Judge’s decision not ‘hard,’ but ‘tortured’ | VailDaily.com

Judge’s decision not ‘hard,’ but ‘tortured’

EAGLE, Colorado – After weeks of public outrage and months of the wheels of justice spinning, it took only a few minutes for District Court Judge Fred Gannett to apply the law and accept the plea deal offered the driver in a hit-and-run case.

Martin Erzinger declared his guilt in two misdemeanors in connection with a July 3 collision that left Dr. Steven Milo with severe injuries to both his body and his brain.

“It is not a hard decision, but it’s a tortured decision to determine how to bring justice to your case,” Gannett said to Milo. “You may, for the remainder of your life carry scars that are physical and emotional that cannot be cured.”

About the plea deal itself, Gannett said, “It may not be an offer I would have made to you.”

Milo’s attorney, Harold Haddon, argued passionately for Gannett to reject the plea deal

“It’s an Alice in Wonderland kind of argument, and it strikes at Dr. Milo’s gut,” Haddon said. “And it ought to make you wonder about the appropriateness of this deal.”

After more than three hours, Erzinger stepped to the podium and made his first public statements about the storm in which he has been the lightning rod: “Yes sir, “No sir,” as he addressed Gannett.

Erzinger was advised of the charges, said he understood them and told Gannett he had signed the plea agreement voluntarily.

“I’m pleading guilty to both charges,” Erzinger said.

Mark Brostrom, the assistant district attorney prosecuting the case, said prosecutors have plenty of evidence to move forward, but that Erzinger has no criminal history and was not using drugs or alcohol. Hence the plea deal.

“The aggravation came from the hit, and not the run,” Brostrom said.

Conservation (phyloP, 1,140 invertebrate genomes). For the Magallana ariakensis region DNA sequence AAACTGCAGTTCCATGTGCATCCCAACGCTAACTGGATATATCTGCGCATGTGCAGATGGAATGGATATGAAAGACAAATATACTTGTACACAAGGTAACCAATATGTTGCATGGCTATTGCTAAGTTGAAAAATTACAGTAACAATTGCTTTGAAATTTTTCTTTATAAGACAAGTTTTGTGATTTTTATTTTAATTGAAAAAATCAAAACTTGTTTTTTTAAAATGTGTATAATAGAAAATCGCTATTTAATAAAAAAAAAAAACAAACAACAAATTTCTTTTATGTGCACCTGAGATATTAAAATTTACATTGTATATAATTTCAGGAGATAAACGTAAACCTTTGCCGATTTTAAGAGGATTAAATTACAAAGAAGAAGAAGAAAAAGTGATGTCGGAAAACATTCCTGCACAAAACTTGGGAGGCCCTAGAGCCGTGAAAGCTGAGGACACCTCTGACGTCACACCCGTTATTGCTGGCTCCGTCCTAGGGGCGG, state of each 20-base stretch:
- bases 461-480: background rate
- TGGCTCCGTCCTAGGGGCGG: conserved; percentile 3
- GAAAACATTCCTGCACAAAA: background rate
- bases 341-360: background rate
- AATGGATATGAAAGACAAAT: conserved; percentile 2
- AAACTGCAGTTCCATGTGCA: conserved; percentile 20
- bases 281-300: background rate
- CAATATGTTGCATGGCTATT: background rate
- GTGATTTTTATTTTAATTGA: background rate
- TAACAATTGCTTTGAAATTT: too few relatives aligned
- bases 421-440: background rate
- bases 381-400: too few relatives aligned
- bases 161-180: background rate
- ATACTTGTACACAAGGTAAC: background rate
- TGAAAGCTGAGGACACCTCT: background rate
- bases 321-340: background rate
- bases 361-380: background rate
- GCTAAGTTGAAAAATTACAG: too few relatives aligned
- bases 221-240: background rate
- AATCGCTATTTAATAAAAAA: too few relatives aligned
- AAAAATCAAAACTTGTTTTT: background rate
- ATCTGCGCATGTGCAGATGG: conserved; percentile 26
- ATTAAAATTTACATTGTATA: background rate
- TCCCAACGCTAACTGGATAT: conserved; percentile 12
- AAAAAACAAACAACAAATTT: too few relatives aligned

“Is the offer itself, on its face, in that realm of reasonableness,” Gannett said. “I tell you that I believe that it is. The issue is not how someone should be handled when they hit someone, but more how they leave the scene.”

Erzinger had sleep apnea at the time of the accident and that caused him to leave the scene, said Dr. Ronald Kramer, who testified at length.

“The testing showed very severe apnea. He saw me several months later and it became very clear that he had very severe undiagnosed sleep apnea,” Kramer said.

Afterward, outside the courthouse, Milo walked over to Kramer and told Kramer his testimony was “awful,” and that he should be “ashamed.”

As Gannett passed sentence, Erzinger looked down at the podium at which he stood, slowly nodding his head.

As Thursday’s four-hour hearing got under way, Erzinger was spared the perp walk, where the defendant walks down the hall while people look at him, reporters shout questions that won’t be answered and the photographers take his picture.

Dressed in a dark gray suit and a crisp white shirt open at the collar – no tie – he walked quickly in through a front courtroom door to the left of Gannett’s bench and straight to the defendant’s table. He greeted his two attorneys, his lead attorney, Richard Tegtmeier, to his far left and Tom Silverman to his near left.

Gannett then ordered attorneys for all sides to his chambers for a closed-door meeting.

Erzinger sat at the defendant’s table alone, reviewing notes and fixing his eyes straight ahead. He didn’t swivel in his chair, didn’t fidget.

Milo, dressed in a cream-colored sweater, blue striped shirt and blue jeans, sat at a table behind the prosecutors. His wife, Jennifer, sat to his right as they chatted quietly. Occasionally she turned slightly to her left to acknowledge a friend or family member in the crowd. Milo didn’t, facing forward without wavering.

Both Milo and Erzinger focused on whatever was in front of them, literally and metaphorically.

Tegtmeier argued against the premise that Erzinger struck someone, fled and hid.

“That is a false premise,” Tegtmeier said.

Haddon, said Milo was devastated that Erzinger will not face the felony charge that was originally filed.

“He’s very emotional and the word he expressed to me is ‘outrage,’ not about the accident, but outrage that there has been no responsibility to Mr. Erzinger by the District Attorney’s office,” Haddon said.

Milo, 33, spoke publicly for the first time about the collision. The anestheologist with Mount Sinai had just earned his first paycheck at the time of the collision.

“I was hit, and I know what happens better than most. I take care of these people all the time,” he said.

Milo talked about his physical injuries, about being flat on his back for two weeks while his second child, a daughter, was born, and his frustration with the legal system.

As Milo spoke, Erzinger rarely took his eyes off him.

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